Drabble Roundup: Three Sentences, Round 2

In July and August, I did a little AU drabble game with my followers. The game is closed now, and all requests have been fulfilled, but in case you missed it, here are the links to all the three-sentence fanfics I wrote:

Arang and the Magistrate

Flower Boy Next Door



I Hear Your Voice

Innocent Man

Just Between Lovers

Queen In-hyun’s Man

Save Me

School 2013

Secret Love Affair

Splish-Splash Romance

Sungkyunkwan Scandal

White Christmas

Many thanks to everyone who sent in requests! I enjoyed it a lot.

D&D Alignment: Kdrama Heroines Edition

This post is thanks to an anon on tumblr who asked me to classify my favorite kdrama heroines in a D&D alignment chart. Some of these probably aren’t strictly considered heroines (though please give me more shady ladies, dramaland, and don’t think I didn’t notice that there aren’t many young characters falling into the lower part of the alignment chart), but they’re all major players in their respective dramas.

Normal disclaimers apply re: the subjectivity of the alignment chart, and you’ll notice that not all of these characters started or ended the drama in their assigned slots. I’ve slotted these ladies where they are based on my strongest/favorite impression of them—this is the archetypal version of them that I always remember first when I think of them.

We might disagree on the best methods, but we can mostly agree on what good actually is.

Lawful Good: Go Seo-yeon, Solomon’s Perjury

Honestly, what else do you expect from a teenager girl who risks expulsion in order to put her classmates and school on trial for the death of a boy she had barely interacted with?

Neutral Good: Chae Young-shin, Healer

She wants to do good in the world, isn’t particularly fussy about using extrajudicial means to expose corrupt people and systems, and also believes that the system can be fixed with a bit of vigilante help.

Chaotic Good: Arang, Arang and the Magistrate

Look at her, willing to pick fights with the supreme being of her universe and also put a stop to an evil when evil starts interfering with her goals and her boyfriend.

There’s a lot of room to breathe in the gray areas of the world, and we enjoy taking up space.

Lawful Neutral: Kang Suk-soon, You’re All Surrounded

She’s seen the system break firsthand, and now she’s committing every bit of her life to take control so it won’t ever happen again, even if she has to make deals with the devil for it.

True Neutral: Oh Hye-won, Secret Love Affair

She sold her soul long ago for money and prestige, and now her life’s a balancing act of keeping all of her bosses happy and trying to stay out of jail while she slowly dies inside.

Chaotic Neutral: Lee Jin-sook, Heartless City

She got dealt a shit hand in life, but she carved out an illicit kingdom for herself and is willing to do just about anything to protect the people who matter to her.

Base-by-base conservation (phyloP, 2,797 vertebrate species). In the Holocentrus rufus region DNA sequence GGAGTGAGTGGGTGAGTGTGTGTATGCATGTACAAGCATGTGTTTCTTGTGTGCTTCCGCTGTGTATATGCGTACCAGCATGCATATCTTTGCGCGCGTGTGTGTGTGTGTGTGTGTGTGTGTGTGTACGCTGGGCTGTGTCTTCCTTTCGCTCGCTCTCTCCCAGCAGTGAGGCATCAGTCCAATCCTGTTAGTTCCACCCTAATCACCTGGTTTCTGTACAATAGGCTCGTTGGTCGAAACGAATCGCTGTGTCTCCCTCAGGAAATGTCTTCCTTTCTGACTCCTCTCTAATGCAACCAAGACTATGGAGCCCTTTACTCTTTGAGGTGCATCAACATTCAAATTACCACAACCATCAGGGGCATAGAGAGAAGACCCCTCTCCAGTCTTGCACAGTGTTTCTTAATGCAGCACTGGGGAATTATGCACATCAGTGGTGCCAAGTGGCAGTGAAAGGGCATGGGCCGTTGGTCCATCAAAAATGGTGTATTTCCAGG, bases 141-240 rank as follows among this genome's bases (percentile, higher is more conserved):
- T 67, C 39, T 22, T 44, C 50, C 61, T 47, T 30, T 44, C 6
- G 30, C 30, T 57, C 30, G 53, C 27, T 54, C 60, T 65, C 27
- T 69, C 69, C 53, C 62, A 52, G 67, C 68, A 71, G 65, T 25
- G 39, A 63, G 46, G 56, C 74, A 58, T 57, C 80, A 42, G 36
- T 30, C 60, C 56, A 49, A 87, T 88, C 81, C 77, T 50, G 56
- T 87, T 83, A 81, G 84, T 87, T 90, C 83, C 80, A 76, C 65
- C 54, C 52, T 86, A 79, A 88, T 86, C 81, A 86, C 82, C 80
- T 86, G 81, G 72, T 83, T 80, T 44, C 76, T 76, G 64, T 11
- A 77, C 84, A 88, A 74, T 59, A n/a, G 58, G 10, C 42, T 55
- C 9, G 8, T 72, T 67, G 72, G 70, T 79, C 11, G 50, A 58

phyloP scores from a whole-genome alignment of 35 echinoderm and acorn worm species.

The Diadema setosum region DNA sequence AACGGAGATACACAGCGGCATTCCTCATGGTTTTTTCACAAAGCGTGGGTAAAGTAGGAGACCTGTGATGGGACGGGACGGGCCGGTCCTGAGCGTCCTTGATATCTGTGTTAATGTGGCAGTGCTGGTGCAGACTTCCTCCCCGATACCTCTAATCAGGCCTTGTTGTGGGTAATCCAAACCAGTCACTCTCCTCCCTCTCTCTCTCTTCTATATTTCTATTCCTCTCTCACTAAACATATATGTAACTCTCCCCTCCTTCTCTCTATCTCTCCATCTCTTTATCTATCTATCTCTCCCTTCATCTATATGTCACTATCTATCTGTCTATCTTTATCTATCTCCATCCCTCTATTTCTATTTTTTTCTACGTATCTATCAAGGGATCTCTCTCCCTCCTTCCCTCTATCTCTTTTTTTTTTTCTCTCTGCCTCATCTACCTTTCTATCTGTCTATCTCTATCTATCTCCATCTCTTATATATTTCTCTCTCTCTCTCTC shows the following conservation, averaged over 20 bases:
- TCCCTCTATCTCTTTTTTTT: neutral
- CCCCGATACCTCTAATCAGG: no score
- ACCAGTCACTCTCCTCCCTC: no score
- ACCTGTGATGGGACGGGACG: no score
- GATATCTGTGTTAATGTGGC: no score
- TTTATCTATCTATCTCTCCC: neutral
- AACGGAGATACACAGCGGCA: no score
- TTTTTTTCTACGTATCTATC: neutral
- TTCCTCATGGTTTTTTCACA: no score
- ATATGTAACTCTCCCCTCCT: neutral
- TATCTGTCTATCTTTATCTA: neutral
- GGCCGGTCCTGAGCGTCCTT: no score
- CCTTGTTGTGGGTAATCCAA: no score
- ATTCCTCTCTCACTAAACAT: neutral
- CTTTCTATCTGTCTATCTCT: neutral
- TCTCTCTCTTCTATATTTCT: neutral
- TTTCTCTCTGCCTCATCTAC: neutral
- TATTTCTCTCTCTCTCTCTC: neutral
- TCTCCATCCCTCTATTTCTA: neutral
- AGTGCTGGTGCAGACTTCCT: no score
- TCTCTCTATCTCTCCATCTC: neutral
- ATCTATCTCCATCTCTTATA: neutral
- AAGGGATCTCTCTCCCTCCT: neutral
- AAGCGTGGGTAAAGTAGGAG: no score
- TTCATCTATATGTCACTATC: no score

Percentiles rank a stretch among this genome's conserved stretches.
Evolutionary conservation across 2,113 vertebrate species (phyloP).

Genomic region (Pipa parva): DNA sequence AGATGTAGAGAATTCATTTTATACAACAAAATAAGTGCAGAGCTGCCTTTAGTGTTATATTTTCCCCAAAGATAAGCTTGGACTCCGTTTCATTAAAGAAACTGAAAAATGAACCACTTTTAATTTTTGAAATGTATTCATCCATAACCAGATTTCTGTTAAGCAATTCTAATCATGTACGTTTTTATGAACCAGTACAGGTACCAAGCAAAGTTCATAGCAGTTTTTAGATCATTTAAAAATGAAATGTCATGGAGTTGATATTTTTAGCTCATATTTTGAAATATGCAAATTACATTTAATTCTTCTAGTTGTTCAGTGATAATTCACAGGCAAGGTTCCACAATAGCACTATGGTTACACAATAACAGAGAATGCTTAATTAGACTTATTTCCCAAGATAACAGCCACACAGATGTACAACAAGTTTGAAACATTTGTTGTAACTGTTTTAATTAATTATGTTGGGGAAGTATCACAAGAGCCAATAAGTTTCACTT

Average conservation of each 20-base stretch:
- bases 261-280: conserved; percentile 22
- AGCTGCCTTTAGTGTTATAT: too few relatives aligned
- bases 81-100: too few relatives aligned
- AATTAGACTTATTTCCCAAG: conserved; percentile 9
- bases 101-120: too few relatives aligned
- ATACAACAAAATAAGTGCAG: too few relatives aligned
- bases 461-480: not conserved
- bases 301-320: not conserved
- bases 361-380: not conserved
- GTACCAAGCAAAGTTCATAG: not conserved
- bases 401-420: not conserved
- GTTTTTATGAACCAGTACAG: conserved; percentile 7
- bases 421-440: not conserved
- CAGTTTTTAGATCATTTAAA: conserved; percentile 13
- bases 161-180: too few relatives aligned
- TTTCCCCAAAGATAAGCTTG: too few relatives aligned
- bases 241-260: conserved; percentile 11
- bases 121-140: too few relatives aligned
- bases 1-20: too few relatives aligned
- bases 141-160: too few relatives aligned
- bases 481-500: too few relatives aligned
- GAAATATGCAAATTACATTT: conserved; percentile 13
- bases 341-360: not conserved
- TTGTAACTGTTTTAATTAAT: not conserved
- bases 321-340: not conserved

I will make the world submit to my desires.

Lawful Evil: Kang Eun-shil, Save Me

She is absolutely certain that New Heaven’s Sovereign can save your soul, and she’ll ensure you cooperate in your salvation.

Neutral Evil: Choi Yoo-jin, The K2

Intelligent, ruthless, and endlessly frustrated by all the times she has to play by the rules in order to keep up her perfect wife act, though she is excellent at weaponizing it whenever she has the opportunity.

Chaotic Evil: Jamie, Liar Game

Rules only exist so she can find clever loopholes and walk away with everything she wanted—who cares about everyone else in this sadistic game?

What do you think of my assignments? Where would your favorite heroines go?

4 kdramas that I wish had a second season

I know, I know—second seasons are a mixed-to-terrible bag in dramaland. Franchises seem to work better overall (see: Flower Boys series, School series), but there are a couple of dramas that I think had enough story potential for a second season. When I reviewed my completed dramas, I was actually surprised by how few of my top ten dramas (I need to update this…) made it on this list.

Then again, a lot of my top tens are top tens precisely because they completed the story they wanted to tell and I was satisfied with the ending. And while my fangirl heart might want sixteen episodes of domestic bliss and skinship, I can concede that it probably wouldn’t be the best business decision. Nevertheless, here are four dramas I would be very interested in getting a second season for, though I know it’ll never happen. Beware of show-ending spoilers! Continue reading “4 kdramas that I wish had a second season”

My Top 3 “Comfort Food” Dramas

I’ve been sick with a cold all this last week, so all I’ve wanted to do is stay in my pajamas all day and have comfort food. (Current favorite: grilled cheese sandwiches and tomato soup.) Since I’m miserable, I also just want to curl up with my favorite shows and be soothed with their familiarity and guaranteed ability to make me feel better—or at the very least, make me smile.

(And fun bonus fact—I own the DVDs for all of these shows.)

#1 – Sungkyunkwan Scandal

Sweet, not too intense, absolutely going to make me happy. SKKS was one of the first dramas I ever watched and the one that got me hooked. It’s a mix of cross-dressing comedy, the earnest belief that the world can be made a better place, and friendships (and romance) that will stand the test of time. The heroine’s steadfast desire to stand up for women, the poor, the downtrodden, etc. always lifted my spirits. Continue reading “My Top 3 “Comfort Food” Dramas”

My 5 Favorite Male Villains in Kdrama

I had a great time compiling my top five female kdrama villains last week, so I figured I should further indulge my evil side by making a comparable list of male villains. In no particular order, here are the five who made the cut:

#1 – Min Joon-gook from I Hear Your Voice

Usually villains have a signature style, a preferred way of doing things, but Min Joon-gook liked to branch out. He started off with a car crash + bludgeoning, escalated to bludgeoning + arson, and rounded out his body count with a staged drunk driving incident. That’s not to mention his propensity for charming his victims before killing them, kidnapping, violent rages, and trying to ruin the hero’s very soul. He was equal parts fascinating and terrifying, and the show made sure to reveal the tragedies in his background—while still condemning the choices that made him into a villain. Continue reading “My 5 Favorite Male Villains in Kdrama”

My 6 “Marathon It Now!” Kdramas

I’ve gotten a number of people to start watching kdramas over the past couple years, and my favorite stage is always the beginning. You know, the point where you get to recommend all of your favorite stuff with few qualifications because they’ve stood the test of time. The best of the best. The ones that just speak to you on a visceral level.

So without further ado, here are the six kdramas that I recommend to everyone:

Arang and the Magistrate
(MBC | 20 episodes | August 15 to October 18, 2012)